This is about my first job with an actual paycheck, the first job that taught me the difference between wages and take-home pay. Some of the following words and sentences and punctuation were taken from an article I wrote about five years ago.
From Memorial Day through Labor Day, it was my job as a pretend Indian, employed in the service of the Stone Mountain Scenic Railroad, to attack the train, terrorize the showgirls and threaten the passengers with a rubber tomahawk, before being dispatched by armed conductors. Most of the time the blood was fake.
Note: I’m mostly going to use the word “Indian” instead of the more appropriate “Native American,” because none of us were actual Native Americans (though some of my comrades claimed to have Cherokee blood) and it would be wrong (as if getting paid to perpetuate a racist stereotype wasn’t wrong enough) to refer to the cartoon characters we played as “Native Americans.” Also, “Indian” is shorter.
The job was the path of least resistance because my big brother was already working there at the Stone Mountain Scenic Railroad, so I had an easy “in,” which meant I didn’t have to go out and schlep around for a job at a fast food joint or warehouse or factory (no, that would come later). Nor did I have to go to my father to ask for a job at a bowling alley (also later). Besides, at 16 the idea of playing ‘Cowboys and Indians’ with virtually no adult supervision, with access to guns (real guns) and diesel fuel and liquor and drugs and pretty girls somehow appealed to me.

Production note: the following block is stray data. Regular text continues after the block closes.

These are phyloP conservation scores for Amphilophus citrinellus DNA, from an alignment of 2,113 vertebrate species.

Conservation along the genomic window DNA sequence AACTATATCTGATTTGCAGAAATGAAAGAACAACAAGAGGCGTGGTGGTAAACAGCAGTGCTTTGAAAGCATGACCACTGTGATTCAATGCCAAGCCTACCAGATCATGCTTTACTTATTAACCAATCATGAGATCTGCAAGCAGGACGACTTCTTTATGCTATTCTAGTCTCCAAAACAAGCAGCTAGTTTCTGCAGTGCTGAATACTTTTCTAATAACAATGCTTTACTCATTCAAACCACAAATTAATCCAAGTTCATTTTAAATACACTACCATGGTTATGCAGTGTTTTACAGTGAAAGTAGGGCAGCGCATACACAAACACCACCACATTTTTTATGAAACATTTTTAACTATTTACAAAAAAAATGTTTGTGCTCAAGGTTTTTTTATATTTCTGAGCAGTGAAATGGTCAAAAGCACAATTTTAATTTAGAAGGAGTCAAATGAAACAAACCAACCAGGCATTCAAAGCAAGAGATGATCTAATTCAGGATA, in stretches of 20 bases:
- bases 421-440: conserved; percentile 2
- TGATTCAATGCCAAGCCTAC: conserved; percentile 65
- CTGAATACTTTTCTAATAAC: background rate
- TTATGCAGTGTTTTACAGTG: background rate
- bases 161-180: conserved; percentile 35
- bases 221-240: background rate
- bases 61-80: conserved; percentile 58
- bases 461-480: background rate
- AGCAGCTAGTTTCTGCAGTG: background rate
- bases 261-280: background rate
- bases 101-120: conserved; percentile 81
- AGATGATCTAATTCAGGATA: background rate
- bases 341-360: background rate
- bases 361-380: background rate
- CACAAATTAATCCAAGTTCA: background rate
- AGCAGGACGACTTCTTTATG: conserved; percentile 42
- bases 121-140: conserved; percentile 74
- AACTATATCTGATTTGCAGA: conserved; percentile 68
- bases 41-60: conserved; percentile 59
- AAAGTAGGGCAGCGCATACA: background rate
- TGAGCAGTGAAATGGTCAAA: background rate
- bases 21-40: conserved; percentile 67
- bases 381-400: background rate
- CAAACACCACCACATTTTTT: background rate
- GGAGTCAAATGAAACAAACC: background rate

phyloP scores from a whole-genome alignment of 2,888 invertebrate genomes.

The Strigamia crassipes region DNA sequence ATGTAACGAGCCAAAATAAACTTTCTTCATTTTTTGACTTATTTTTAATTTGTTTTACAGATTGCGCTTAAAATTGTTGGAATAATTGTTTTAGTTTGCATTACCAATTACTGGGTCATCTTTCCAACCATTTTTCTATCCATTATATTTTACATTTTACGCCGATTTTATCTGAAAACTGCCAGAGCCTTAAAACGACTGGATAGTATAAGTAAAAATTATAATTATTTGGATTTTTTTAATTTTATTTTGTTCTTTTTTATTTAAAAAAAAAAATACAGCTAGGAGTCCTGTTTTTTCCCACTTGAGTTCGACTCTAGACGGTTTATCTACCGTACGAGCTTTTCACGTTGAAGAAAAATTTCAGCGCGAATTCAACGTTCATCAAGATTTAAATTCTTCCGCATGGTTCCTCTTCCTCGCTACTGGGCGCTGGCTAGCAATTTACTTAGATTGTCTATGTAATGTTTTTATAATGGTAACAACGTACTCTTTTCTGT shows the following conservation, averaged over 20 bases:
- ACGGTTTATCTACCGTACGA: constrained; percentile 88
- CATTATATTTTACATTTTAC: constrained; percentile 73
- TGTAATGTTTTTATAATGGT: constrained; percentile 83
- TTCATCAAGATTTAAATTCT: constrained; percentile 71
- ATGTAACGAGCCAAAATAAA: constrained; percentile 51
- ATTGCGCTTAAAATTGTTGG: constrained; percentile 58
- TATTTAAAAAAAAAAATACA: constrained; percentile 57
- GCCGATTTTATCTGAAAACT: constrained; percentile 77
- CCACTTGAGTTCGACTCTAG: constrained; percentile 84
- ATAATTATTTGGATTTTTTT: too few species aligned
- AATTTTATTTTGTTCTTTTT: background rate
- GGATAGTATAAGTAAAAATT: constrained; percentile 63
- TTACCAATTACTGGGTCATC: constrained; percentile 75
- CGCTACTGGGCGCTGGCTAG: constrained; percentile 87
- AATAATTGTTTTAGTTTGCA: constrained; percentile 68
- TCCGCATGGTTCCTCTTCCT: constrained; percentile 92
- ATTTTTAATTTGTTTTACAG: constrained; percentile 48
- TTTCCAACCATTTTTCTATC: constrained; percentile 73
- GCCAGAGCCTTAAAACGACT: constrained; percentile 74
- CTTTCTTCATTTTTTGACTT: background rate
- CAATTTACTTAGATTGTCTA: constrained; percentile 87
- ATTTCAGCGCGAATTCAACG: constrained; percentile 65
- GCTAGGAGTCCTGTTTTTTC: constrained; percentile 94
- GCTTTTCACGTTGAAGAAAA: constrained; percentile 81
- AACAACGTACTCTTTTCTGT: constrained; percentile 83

We didn’t consider ourselves “actors.” If anything, we were poorly paid grease-painted stuntmen employed in one of the most exploitive, politically incorrect and morally reprehensible forms of live entertainment imaginable. Every show ended with the twisted bodies of fake Indians littering the ground while the conductors holstered their pistols, the showgirls fanned themselves and the train steamed off, blowing a triumphant whistle. It really was kind of evil and I’ll probably spend eternity in the hell of a million sun dances for saying this, but it was the most fun I ever had working. Or rather, “working.”
We were several miles away from the authorities, on the back side of the mountain, a bunch of teen boys engaged in a tourism-industry version of Lord of the Flies, and thankfully I wasn’t Piggy. No, that role went to a kid named Bud (name changed, just in case the real guy happens to find this and has gotten really big and holds grudges). He truly earned the disdain thrown at him. His first day on the job, Bud announced, “I am an expert horseman, and I expect to ride a horse in every show.” The thing is, every kid on that job wanted to ride the horse, so we took turns. And Bud, the expert horseman, got thrown from one of these old, trained, mostly tame animals before he even left the barn.
The last time I saw Bud before he walked off the job, he was hogtied, mostly naked, to a hitching post in the middle of the fake Western town that we called the Set. I could hear him screaming as the train pulled into the Set while I rode past on the horse waving my tomahawk.
We did something like one show every 45 minutes, sometimes two an hour when they were running two trains during busy weekends. Usually, depending on which day of the week it was, or how many guys were sick, injured or otherwise avoiding work, we’d have at least five or six Indians to attack the train, sometimes a few more, sometimes just one (that’s a story by itself — the short version is, I ran through three train cars by myself and was ultimately finished off in a hail of invisible bullets as three conductors opened fire).